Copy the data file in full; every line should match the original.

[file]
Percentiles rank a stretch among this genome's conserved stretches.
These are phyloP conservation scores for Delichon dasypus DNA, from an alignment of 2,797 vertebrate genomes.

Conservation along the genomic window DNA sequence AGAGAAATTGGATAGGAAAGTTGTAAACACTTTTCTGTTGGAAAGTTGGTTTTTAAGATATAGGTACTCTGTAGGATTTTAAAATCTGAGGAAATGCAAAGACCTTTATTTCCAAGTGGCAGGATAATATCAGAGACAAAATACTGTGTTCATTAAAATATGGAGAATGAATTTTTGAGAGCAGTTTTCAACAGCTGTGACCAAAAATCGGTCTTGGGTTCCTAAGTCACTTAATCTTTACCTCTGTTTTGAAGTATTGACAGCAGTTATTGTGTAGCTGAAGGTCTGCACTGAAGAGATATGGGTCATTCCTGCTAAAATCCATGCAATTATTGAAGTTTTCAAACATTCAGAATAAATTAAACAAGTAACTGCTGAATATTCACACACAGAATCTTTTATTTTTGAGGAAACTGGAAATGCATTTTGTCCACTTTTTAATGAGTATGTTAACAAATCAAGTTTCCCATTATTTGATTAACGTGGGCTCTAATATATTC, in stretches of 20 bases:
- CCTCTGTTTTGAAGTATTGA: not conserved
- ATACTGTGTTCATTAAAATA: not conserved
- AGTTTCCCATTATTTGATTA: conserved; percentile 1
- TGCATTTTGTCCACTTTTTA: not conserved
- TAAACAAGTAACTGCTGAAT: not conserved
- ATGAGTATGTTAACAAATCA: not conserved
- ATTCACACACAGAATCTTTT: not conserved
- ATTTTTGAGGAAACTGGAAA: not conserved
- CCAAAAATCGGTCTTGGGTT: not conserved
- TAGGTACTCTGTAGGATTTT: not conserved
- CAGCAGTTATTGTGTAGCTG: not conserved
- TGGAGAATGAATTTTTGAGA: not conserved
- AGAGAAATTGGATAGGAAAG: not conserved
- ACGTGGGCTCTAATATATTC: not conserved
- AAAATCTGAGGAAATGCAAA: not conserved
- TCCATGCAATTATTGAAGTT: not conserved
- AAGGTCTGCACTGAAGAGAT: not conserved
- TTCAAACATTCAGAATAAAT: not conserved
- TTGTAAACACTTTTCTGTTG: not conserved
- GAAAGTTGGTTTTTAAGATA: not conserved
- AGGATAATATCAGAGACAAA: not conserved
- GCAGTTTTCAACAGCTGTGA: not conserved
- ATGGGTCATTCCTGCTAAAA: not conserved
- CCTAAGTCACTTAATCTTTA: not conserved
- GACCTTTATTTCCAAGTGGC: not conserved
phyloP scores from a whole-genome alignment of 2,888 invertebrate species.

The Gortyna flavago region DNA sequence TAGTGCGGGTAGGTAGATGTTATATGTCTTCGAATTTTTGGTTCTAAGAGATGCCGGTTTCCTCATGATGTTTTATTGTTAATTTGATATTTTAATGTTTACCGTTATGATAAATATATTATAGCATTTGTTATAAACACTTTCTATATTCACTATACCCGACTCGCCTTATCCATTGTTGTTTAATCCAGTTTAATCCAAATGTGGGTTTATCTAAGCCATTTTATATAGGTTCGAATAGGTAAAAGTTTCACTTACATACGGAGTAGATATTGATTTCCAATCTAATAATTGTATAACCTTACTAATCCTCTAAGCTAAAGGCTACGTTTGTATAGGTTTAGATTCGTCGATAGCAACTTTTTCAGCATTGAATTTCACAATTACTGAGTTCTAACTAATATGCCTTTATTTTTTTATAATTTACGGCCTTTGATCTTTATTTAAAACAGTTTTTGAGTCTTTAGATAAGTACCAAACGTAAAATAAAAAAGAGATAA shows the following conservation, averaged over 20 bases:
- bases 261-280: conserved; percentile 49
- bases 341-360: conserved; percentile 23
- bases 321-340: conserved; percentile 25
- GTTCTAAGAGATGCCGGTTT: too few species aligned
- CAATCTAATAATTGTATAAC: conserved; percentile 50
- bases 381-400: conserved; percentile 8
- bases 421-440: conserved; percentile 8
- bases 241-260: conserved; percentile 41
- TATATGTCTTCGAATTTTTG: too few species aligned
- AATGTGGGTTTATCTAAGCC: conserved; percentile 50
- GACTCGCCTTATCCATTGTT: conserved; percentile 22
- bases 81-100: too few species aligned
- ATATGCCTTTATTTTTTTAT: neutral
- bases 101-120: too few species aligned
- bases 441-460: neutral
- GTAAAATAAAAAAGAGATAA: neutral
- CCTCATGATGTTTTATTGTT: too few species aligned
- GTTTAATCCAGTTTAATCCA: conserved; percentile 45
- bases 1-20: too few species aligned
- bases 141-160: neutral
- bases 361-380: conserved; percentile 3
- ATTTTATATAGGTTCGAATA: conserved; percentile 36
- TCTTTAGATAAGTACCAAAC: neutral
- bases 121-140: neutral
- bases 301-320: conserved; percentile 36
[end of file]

Percentiles rank a stretch among this genome's conserved stretches.
These are phyloP conservation scores for Delichon dasypus DNA, from an alignment of 2,797 vertebrate genomes.

Conservation along the genomic window DNA sequence AGAGAAATTGGATAGGAAAGTTGTAAACACTTTTCTGTTGGAAAGTTGGTTTTTAAGATATAGGTACTCTGTAGGATTTTAAAATCTGAGGAAATGCAAAGACCTTTATTTCCAAGTGGCAGGATAATATCAGAGACAAAATACTGTGTTCATTAAAATATGGAGAATGAATTTTTGAGAGCAGTTTTCAACAGCTGTGACCAAAAATCGGTCTTGGGTTCCTAAGTCACTTAATCTTTACCTCTGTTTTGAAGTATTGACAGCAGTTATTGTGTAGCTGAAGGTCTGCACTGAAGAGATATGGGTCATTCCTGCTAAAATCCATGCAATTATTGAAGTTTTCAAACATTCAGAATAAATTAAACAAGTAACTGCTGAATATTCACACACAGAATCTTTTATTTTTGAGGAAACTGGAAATGCATTTTGTCCACTTTTTAATGAGTATGTTAACAAATCAAGTTTCCCATTATTTGATTAACGTGGGCTCTAATATATTC, in stretches of 20 bases:
- CCTCTGTTTTGAAGTATTGA: not conserved
- ATACTGTGTTCATTAAAATA: not conserved
- AGTTTCCCATTATTTGATTA: conserved; percentile 1
- TGCATTTTGTCCACTTTTTA: not conserved
- TAAACAAGTAACTGCTGAAT: not conserved
- ATGAGTATGTTAACAAATCA: not conserved
- ATTCACACACAGAATCTTTT: not conserved
- ATTTTTGAGGAAACTGGAAA: not conserved
- CCAAAAATCGGTCTTGGGTT: not conserved
- TAGGTACTCTGTAGGATTTT: not conserved
- CAGCAGTTATTGTGTAGCTG: not conserved
- TGGAGAATGAATTTTTGAGA: not conserved
- AGAGAAATTGGATAGGAAAG: not conserved
- ACGTGGGCTCTAATATATTC: not conserved
- AAAATCTGAGGAAATGCAAA: not conserved
- TCCATGCAATTATTGAAGTT: not conserved
- AAGGTCTGCACTGAAGAGAT: not conserved
- TTCAAACATTCAGAATAAAT: not conserved
- TTGTAAACACTTTTCTGTTG: not conserved
- GAAAGTTGGTTTTTAAGATA: not conserved
- AGGATAATATCAGAGACAAA: not conserved
- GCAGTTTTCAACAGCTGTGA: not conserved
- ATGGGTCATTCCTGCTAAAA: not conserved
- CCTAAGTCACTTAATCTTTA: not conserved
- GACCTTTATTTCCAAGTGGC: not conserved
phyloP scores from a whole-genome alignment of 2,888 invertebrate species.

The Gortyna flavago region DNA sequence TAGTGCGGGTAGGTAGATGTTATATGTCTTCGAATTTTTGGTTCTAAGAGATGCCGGTTTCCTCATGATGTTTTATTGTTAATTTGATATTTTAATGTTTACCGTTATGATAAATATATTATAGCATTTGTTATAAACACTTTCTATATTCACTATACCCGACTCGCCTTATCCATTGTTGTTTAATCCAGTTTAATCCAAATGTGGGTTTATCTAAGCCATTTTATATAGGTTCGAATAGGTAAAAGTTTCACTTACATACGGAGTAGATATTGATTTCCAATCTAATAATTGTATAACCTTACTAATCCTCTAAGCTAAAGGCTACGTTTGTATAGGTTTAGATTCGTCGATAGCAACTTTTTCAGCATTGAATTTCACAATTACTGAGTTCTAACTAATATGCCTTTATTTTTTTATAATTTACGGCCTTTGATCTTTATTTAAAACAGTTTTTGAGTCTTTAGATAAGTACCAAACGTAAAATAAAAAAGAGATAA shows the following conservation, averaged over 20 bases:
- bases 261-280: conserved; percentile 49
- bases 341-360: conserved; percentile 23
- bases 321-340: conserved; percentile 25
- GTTCTAAGAGATGCCGGTTT: too few species aligned
- CAATCTAATAATTGTATAAC: conserved; percentile 50
- bases 381-400: conserved; percentile 8
- bases 421-440: conserved; percentile 8
- bases 241-260: conserved; percentile 41
- TATATGTCTTCGAATTTTTG: too few species aligned
- AATGTGGGTTTATCTAAGCC: conserved; percentile 50
- GACTCGCCTTATCCATTGTT: conserved; percentile 22
- bases 81-100: too few species aligned
- ATATGCCTTTATTTTTTTAT: neutral
- bases 101-120: too few species aligned
- bases 441-460: neutral
- GTAAAATAAAAAAGAGATAA: neutral
- CCTCATGATGTTTTATTGTT: too few species aligned
- GTTTAATCCAGTTTAATCCA: conserved; percentile 45
- bases 1-20: too few species aligned
- bases 141-160: neutral
- bases 361-380: conserved; percentile 3
- ATTTTATATAGGTTCGAATA: conserved; percentile 36
- TCTTTAGATAAGTACCAAAC: neutral
- bases 121-140: neutral
- bases 301-320: conserved; percentile 36